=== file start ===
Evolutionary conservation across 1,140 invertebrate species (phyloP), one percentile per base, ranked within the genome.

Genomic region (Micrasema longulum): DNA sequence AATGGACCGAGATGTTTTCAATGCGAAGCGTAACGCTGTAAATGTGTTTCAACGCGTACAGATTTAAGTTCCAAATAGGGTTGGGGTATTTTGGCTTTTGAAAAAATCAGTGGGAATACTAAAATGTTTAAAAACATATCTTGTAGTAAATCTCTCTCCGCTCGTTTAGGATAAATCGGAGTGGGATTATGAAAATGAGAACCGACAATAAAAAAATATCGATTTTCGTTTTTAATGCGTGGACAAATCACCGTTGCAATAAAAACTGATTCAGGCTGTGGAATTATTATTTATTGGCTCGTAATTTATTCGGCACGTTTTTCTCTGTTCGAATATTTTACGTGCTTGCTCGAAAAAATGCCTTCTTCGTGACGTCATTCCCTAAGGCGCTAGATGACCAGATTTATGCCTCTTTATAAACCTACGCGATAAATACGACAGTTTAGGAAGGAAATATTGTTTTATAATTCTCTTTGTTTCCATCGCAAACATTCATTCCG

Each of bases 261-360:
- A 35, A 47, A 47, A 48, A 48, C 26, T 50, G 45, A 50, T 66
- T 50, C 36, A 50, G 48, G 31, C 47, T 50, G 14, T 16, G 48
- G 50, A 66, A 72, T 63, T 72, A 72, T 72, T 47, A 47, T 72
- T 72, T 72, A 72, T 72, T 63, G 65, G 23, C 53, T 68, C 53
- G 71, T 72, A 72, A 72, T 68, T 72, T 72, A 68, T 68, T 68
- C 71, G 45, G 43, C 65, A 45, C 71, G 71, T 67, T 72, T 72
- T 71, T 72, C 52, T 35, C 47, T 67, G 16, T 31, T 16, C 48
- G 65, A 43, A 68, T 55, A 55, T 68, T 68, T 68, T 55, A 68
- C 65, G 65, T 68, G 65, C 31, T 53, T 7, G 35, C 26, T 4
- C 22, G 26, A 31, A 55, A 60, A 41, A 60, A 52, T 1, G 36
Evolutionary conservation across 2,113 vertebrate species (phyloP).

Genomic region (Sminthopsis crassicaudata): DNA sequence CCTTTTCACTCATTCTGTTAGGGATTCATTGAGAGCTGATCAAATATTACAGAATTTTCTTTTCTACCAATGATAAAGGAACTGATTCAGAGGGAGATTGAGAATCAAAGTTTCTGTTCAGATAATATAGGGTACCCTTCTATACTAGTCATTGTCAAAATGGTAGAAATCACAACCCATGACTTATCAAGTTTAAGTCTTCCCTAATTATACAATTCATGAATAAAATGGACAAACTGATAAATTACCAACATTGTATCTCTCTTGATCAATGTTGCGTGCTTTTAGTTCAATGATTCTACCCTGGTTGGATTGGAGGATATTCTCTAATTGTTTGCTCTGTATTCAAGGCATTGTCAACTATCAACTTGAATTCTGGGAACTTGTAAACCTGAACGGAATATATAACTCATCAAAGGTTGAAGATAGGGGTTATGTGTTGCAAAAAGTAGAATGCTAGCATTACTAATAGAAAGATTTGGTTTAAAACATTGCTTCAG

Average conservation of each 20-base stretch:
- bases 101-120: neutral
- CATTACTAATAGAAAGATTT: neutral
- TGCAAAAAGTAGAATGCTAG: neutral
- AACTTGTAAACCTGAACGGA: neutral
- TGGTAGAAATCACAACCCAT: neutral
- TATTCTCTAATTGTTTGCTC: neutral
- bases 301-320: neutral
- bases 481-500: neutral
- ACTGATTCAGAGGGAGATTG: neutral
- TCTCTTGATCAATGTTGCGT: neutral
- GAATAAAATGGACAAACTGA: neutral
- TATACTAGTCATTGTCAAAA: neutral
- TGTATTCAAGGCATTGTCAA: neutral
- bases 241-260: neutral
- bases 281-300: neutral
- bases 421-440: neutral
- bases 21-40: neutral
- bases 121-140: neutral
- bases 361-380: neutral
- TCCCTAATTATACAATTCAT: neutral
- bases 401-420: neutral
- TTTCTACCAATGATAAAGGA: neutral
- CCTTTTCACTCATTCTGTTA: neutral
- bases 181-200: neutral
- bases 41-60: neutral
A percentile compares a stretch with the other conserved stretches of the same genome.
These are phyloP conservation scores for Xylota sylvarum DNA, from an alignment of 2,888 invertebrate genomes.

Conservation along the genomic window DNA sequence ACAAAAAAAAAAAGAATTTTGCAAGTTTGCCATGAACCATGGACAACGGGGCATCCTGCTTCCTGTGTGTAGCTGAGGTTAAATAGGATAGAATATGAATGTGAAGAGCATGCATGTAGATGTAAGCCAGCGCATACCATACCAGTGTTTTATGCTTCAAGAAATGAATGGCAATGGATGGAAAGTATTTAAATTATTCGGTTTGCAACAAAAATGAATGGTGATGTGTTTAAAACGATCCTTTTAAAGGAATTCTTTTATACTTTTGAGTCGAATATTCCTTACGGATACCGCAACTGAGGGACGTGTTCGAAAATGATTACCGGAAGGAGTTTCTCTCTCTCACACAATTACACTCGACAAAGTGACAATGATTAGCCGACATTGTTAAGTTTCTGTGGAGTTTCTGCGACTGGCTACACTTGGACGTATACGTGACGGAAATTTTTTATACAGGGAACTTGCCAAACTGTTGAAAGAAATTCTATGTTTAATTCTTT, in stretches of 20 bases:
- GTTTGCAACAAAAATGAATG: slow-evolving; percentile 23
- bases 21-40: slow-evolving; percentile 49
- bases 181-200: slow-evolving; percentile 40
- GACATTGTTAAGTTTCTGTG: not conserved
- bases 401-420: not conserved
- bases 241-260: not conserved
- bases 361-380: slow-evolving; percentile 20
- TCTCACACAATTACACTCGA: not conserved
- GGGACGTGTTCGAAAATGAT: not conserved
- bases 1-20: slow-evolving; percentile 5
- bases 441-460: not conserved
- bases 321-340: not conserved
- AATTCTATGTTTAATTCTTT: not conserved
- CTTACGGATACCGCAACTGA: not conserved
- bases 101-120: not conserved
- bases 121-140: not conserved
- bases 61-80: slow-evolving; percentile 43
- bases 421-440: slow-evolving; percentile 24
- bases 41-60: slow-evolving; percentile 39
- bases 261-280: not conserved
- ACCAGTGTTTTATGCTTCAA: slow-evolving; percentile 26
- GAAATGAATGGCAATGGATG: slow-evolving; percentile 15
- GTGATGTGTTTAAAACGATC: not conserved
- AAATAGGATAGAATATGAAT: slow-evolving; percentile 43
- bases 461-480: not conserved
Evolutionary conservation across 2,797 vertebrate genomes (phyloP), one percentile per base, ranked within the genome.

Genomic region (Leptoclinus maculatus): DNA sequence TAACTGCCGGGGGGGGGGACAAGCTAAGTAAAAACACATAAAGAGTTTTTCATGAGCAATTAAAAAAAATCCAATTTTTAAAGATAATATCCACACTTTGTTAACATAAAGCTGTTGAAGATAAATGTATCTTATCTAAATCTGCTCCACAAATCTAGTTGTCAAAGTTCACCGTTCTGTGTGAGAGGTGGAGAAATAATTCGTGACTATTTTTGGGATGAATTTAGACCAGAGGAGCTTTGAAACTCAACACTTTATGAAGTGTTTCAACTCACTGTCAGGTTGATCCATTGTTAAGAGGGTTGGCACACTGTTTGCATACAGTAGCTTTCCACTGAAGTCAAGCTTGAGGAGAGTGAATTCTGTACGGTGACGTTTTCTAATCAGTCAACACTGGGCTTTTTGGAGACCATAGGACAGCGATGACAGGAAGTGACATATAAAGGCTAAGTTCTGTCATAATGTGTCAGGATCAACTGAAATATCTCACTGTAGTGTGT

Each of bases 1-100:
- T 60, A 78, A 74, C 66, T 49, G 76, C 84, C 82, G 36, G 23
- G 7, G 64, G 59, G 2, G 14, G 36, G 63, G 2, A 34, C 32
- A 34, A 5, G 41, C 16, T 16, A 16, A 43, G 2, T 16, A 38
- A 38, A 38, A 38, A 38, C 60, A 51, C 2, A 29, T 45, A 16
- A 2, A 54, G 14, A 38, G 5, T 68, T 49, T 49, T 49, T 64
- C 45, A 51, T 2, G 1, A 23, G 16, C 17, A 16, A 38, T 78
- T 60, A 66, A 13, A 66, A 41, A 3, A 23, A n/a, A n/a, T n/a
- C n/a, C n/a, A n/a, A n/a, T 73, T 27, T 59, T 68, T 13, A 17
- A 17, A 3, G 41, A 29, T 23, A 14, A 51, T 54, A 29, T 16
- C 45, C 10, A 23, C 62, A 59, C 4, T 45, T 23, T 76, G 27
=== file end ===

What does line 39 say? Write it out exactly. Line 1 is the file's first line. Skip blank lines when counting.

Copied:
- CCTTTTCACTCATTCTGTTA: neutral